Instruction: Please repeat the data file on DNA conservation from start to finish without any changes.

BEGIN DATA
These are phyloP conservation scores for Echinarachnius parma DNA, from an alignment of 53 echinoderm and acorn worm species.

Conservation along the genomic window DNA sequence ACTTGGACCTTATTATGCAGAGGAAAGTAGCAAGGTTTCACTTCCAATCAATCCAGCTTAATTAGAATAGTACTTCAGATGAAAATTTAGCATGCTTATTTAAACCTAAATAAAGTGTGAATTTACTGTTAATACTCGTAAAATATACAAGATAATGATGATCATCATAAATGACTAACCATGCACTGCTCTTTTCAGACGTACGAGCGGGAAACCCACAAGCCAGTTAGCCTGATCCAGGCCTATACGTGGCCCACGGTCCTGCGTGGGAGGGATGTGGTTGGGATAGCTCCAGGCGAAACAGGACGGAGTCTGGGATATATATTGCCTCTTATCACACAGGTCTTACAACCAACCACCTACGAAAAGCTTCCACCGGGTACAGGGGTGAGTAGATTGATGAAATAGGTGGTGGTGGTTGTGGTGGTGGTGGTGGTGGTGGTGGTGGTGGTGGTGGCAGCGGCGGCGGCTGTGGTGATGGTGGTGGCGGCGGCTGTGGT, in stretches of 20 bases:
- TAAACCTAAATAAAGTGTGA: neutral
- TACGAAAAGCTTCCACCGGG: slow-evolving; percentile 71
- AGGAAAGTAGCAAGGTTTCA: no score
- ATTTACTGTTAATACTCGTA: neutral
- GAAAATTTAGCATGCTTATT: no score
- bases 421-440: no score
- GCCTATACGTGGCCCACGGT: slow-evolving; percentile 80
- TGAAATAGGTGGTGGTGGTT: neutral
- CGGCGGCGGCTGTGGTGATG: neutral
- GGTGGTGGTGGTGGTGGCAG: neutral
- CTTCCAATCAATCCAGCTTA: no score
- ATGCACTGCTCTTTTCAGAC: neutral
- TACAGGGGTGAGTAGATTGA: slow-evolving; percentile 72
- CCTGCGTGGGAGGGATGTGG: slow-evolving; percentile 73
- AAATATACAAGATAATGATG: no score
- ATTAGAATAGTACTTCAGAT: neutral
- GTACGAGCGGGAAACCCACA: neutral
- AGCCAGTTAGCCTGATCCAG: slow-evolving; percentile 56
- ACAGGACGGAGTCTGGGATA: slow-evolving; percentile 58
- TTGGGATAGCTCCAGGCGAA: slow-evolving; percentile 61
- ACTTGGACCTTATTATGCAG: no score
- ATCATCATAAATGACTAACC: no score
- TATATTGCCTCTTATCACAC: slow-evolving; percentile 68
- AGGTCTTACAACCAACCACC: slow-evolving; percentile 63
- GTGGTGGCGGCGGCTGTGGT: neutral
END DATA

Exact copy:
These are phyloP conservation scores for Echinarachnius parma DNA, from an alignment of 53 echinoderm and acorn worm species.

Conservation along the genomic window DNA sequence ACTTGGACCTTATTATGCAGAGGAAAGTAGCAAGGTTTCACTTCCAATCAATCCAGCTTAATTAGAATAGTACTTCAGATGAAAATTTAGCATGCTTATTTAAACCTAAATAAAGTGTGAATTTACTGTTAATACTCGTAAAATATACAAGATAATGATGATCATCATAAATGACTAACCATGCACTGCTCTTTTCAGACGTACGAGCGGGAAACCCACAAGCCAGTTAGCCTGATCCAGGCCTATACGTGGCCCACGGTCCTGCGTGGGAGGGATGTGGTTGGGATAGCTCCAGGCGAAACAGGACGGAGTCTGGGATATATATTGCCTCTTATCACACAGGTCTTACAACCAACCACCTACGAAAAGCTTCCACCGGGTACAGGGGTGAGTAGATTGATGAAATAGGTGGTGGTGGTTGTGGTGGTGGTGGTGGTGGTGGTGGTGGTGGTGGTGGCAGCGGCGGCGGCTGTGGTGATGGTGGTGGCGGCGGCTGTGGT, in stretches of 20 bases:
- TAAACCTAAATAAAGTGTGA: neutral
- TACGAAAAGCTTCCACCGGG: slow-evolving; percentile 71
- AGGAAAGTAGCAAGGTTTCA: no score
- ATTTACTGTTAATACTCGTA: neutral
- GAAAATTTAGCATGCTTATT: no score
- bases 421-440: no score
- GCCTATACGTGGCCCACGGT: slow-evolving; percentile 80
- TGAAATAGGTGGTGGTGGTT: neutral
- CGGCGGCGGCTGTGGTGATG: neutral
- GGTGGTGGTGGTGGTGGCAG: neutral
- CTTCCAATCAATCCAGCTTA: no score
- ATGCACTGCTCTTTTCAGAC: neutral
- TACAGGGGTGAGTAGATTGA: slow-evolving; percentile 72
- CCTGCGTGGGAGGGATGTGG: slow-evolving; percentile 73
- AAATATACAAGATAATGATG: no score
- ATTAGAATAGTACTTCAGAT: neutral
- GTACGAGCGGGAAACCCACA: neutral
- AGCCAGTTAGCCTGATCCAG: slow-evolving; percentile 56
- ACAGGACGGAGTCTGGGATA: slow-evolving; percentile 58
- TTGGGATAGCTCCAGGCGAA: slow-evolving; percentile 61
- ACTTGGACCTTATTATGCAG: no score
- ATCATCATAAATGACTAACC: no score
- TATATTGCCTCTTATCACAC: slow-evolving; percentile 68
- AGGTCTTACAACCAACCACC: slow-evolving; percentile 63
- GTGGTGGCGGCGGCTGTGGT: neutral